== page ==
Rory's week: It was Kierkegaard who said you couldn't make it up. Or was it Littlejohn?

The conference season has confirmed in my mind that the real differences in British politics exist not between the political parties, but within them. I imagine at least a third of the front bench in each party could happily serve in an alternative government, even without the offer of a peerage.

It seems almost pointless trying to parody Tony Blair when David Cameron does it with such dedication. It will come as no great shock to students of Blair that Cameron should seek to define himself by attacking his own party’s core beliefs. The only surprise is that delegates are prepared to shell out so much for the privilege of being harangued. But then, sadomasochism always was the Tories’ favourite pastime.

Competing for the centre ground is clearly quite a strain: matching the rhetoric of Blair's "campaign socialism" drove the Tory leader to his greatest inanity yet: "Let sunshine win the day!" Obligingly, the heavens opened for the rest of the week. There was a further dilemma: how to match the pulling power of Bill Clinton?

I can reveal exclusively that the Tories looked into the feasibility of exhuming the body of Dwight Eisenhower to talk about the importance of letting sunshine win the day. Annoyingly, Eisenhower wanted to move on to talk about tackling crime in the 21st century, while the Conservatives wanted to stick with the sunshine angle. So Dwight was thanked for his co-operation and reburied.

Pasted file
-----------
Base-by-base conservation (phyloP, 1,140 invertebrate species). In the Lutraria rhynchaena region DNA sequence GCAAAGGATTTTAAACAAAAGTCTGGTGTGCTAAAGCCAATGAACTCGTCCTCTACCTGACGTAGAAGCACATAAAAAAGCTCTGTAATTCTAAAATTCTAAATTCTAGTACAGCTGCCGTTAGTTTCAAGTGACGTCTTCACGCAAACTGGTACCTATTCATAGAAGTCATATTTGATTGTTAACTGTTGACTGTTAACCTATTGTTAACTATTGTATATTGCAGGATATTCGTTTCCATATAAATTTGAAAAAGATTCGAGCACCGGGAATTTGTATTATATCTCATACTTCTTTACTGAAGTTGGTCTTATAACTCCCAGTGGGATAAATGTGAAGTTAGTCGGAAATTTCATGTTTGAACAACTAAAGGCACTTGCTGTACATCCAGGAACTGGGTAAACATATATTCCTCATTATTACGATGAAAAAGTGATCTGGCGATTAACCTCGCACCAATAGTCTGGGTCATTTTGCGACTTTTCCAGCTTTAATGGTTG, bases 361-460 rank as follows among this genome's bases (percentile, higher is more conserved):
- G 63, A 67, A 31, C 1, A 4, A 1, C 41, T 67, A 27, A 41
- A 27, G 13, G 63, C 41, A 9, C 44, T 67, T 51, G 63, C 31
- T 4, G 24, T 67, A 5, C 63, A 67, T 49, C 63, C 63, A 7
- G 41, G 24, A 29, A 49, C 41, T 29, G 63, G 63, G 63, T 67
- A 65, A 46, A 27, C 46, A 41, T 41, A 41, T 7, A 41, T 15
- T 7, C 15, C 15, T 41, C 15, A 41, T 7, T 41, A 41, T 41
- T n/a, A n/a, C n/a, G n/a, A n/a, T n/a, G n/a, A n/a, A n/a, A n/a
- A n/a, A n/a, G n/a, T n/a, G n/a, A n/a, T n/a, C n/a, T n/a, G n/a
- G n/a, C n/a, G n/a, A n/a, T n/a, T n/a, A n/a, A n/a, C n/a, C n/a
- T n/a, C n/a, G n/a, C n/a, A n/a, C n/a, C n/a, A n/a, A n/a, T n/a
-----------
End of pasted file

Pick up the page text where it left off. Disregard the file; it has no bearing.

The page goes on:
I've commented here before about how reality has a habit of trumping any satirical fantasy. Last month I met a fully paid-up management consultant who had been busy asset-stripping in Slovakia. This involved selling off several steel mills and a couple of brothels. He told me with delight how the company arrived at a valuation for the brothels by using a mathematical formula based on the ages of the women who worked there. I think it was Søren Kierkegaard who said,

"You couldn't make it up." Or was it Richard Littlejohn?

And finally . . . after 16 months of these columns, I've decided to call it a day. Or at least an afternoon. The demands of writing and filming an hour's worth of TV in four and a half days, plus two children who recognise me more from pictures they see of Blair in the paper than from seeing me

in the flesh, mean it's time to take a break. It's taught me a lot about writing articles every week – not least that sometimes the best are the ones you start without any idea what you're going to write about.

Then, if I'm honest, there's the lurking worry that if I give my opinions, they won't be a barrel of laughs, while if I produce a barrel of laughs, it won't be serious enough. It's a similar dilemma on Bremner, Bird and Fortune, which at its best can be satirical, but is more often topical comedy and wouldn't claim to be particularly Swiftian, a thought I often have as I catch sight of myself in the mirror in a pair of tights and a fright-wig.

So much have modern audiences come to associate satire with light entertainment that it is easy to forget that real satire is often dark, bitter and uncomfortable; not exactly what Channel 4 is looking for on a Saturday night - unless you count Big Brother. And since the iconoclasm of the Sixties, it's no longer shocking to make politicians look stupid. It's become the norm, and the politicians are more than capable of doing it themselves. When doing a run of theatre shows last year, I found it interesting to see that if I ventured into more challenging areas, the audience grew less responsive. They'd come to be entertained, not lectured. Mostly they were looking for a Blair impression that would make them laugh. No wonder Cameron is so popular.

The next "Bremner, Bird and Fortune" is on Channel 4 on 21 October at 8pm

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